Several bitcoin (BTC) and cryptocurrency industry referents expressed their opinions on the critical situation that the FTX exchange is going through. The CEOs of Coinbase, Kraken and Ledger gave their opinions on the situation.
All three agree that there is room for improvement in terms of regulations and legislation. However, they differ on how these rules should be applied.
While some call for a more aggressive stance from the government, others fear that the industry will be punished for behavior that they consider to be isolated.
Coinbase CEO: “it makes no sense to punish companies”.
Brian Armstrong, CEO of the Coinbase exchange, was quick to clarify, via Twitter, that “FTX was an offshore exchange not regulated by the US Securities and Exchange Commission (SEC)”. Therefore, according to him, “it makes no sense to punish U.S. companies for this.”
His words came in response to statements made by Senator Elizabeth Warren, who stated that the SEC must be “more aggressive in enforcing the law to protect consumers”.
Like Armstrong, there are many who believe that, as a result of FTX’s allegedly fraudulent practices, pressure from regulators on other bitcoin-related companies could increase.
As for the status outside the United States, indeed, the exchange’s website notes that it is registered as a company in both the Bahamas and Antigua and Barbuda.
For the CEO of Coinbase, the fact that exchanges with US capital are registered outside the country is an indication that there are things to improve:
Kraken CEO: there’s a lot of “smoke and mirrors” in the cryptocurrency industry
Also speaking out on the matter was Kraken CEO Jesse Powell. Like Coinbase, Kraken is a registered exchange licensed to operate in the United States.
“The collapse of one of the largest cryptocurrency platforms shows how much of the industry seems to be smoke and mirrors,” the entrepreneur said, adding that he is “trying to control the rage.” Unlike Armstrong, Powell does want “more aggressive enforcement” of regulation.
It should be noted that, if such “more aggressive enforcement” of existing laws were to occur, Kraken would likely be at an advantage over other companies.
This was the first (and is currently one of the few) cryptocurrency exchanges to have a banking license. That is, under U.S. law they operate as a bank, with all the privileges and obligations that implies.
Powell asserts that we must “have higher standards” for the good of the entire industry:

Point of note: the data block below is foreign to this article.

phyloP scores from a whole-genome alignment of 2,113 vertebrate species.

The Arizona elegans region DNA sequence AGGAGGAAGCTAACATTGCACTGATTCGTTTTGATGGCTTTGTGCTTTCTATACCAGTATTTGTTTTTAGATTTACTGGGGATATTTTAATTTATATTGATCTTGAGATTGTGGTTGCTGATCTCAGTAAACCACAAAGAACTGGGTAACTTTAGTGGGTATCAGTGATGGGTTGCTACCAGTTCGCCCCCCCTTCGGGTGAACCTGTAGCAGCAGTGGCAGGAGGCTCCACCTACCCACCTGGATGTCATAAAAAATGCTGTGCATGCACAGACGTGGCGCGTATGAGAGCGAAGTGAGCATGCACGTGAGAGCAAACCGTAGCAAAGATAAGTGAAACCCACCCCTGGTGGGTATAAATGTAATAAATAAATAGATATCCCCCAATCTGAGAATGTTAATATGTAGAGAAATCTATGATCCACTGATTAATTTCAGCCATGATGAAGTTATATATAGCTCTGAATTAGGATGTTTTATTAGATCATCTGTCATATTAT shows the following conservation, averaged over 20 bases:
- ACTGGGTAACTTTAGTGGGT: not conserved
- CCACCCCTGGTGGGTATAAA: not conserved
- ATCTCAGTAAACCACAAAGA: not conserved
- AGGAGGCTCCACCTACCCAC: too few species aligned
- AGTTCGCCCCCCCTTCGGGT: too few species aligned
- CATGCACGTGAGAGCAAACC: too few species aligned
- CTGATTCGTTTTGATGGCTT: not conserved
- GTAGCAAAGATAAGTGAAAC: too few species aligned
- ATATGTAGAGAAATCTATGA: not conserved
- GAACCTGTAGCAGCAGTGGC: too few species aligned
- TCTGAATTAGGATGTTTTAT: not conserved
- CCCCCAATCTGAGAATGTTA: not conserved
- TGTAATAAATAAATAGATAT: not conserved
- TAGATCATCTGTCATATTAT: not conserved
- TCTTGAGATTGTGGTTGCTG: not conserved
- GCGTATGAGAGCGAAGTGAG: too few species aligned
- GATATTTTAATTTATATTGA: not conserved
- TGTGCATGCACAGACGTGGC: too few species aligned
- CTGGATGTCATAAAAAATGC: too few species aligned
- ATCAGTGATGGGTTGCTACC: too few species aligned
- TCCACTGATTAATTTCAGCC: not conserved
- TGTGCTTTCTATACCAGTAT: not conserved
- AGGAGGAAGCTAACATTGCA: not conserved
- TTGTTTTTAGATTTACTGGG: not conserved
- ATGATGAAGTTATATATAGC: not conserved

“We let the clowns ride under our banner while they sell us out for their own interests. We give them the power to speak for us, but they haven’t earned that privilege. When they blow themselves up, it’s our house, our reputation, our people who bear the brunt of the damage.“
The entrepreneur adds that “the damage here is enormous” and that what happened to FTX “is a gift to the Bitcoin haters.” “It’s the excuse they’ve been waiting for to justify whatever attack they’ve been keeping in their back pocket. We’re going to be working to undo this for years to come,” he maintains.
On one thing Powell agrees with Armstrong, and that is that both place some responsibility on the U.S. government. “They drove this business overseas because they refused to provide a viable regime under which these services could be offered centrally,” wrote Kraken’s CEO.
BitPanda founders: “legitimate cryptocurrency companies will be harmed”.
The founders of BitPanda, Eric Demuth, Christian Trummer and Paul Klanschek, also expressed their opinion. The heads of the Austrian exchange believe that “the collapse of FTX will hurt a lot, it will hurt investors and it will hurt legitimate cryptocurrency companies”.
Like the entrepreneurs mentioned above, BitPanda’s founders speak favorably about regulations (and boast of being “the most regulated platform in Europe”):
We hope we can look back on this moment and say that we are done with people pretending to be legitimate spokespeople for our industry. No more unregulated Wild West style companies built on steroids trying to artificially inflate themselves by playing with your funds.
Demuth, Trummer and Klanschek call on investors to “stop relying on nonsense.”
“You wouldn’t deposit your paycheck in a Bahamas-based bank, so stop storing your [crypto] assets there,” they wrote in obvious reference to the location of the FTX company.
FTX’s crisis, a story that has just begun
The chaotic situation that FTX is going through seems to be just beginning. We will have to wait to see what the outcome of the story is, if they manage to solve their financial problems or if they have to declare bankruptcy.
In the meantime, bad news keeps coming for the exchange founded by Sam Bankman-Fried, including the blocking by Tether of millions of dollars in the USDT stablecoin and the fact that Binance will not bail out or buy FTX.
To resolve the situation, FTX’s CEO claims he needs USD 8 billion in order to cover his company’s shortfall.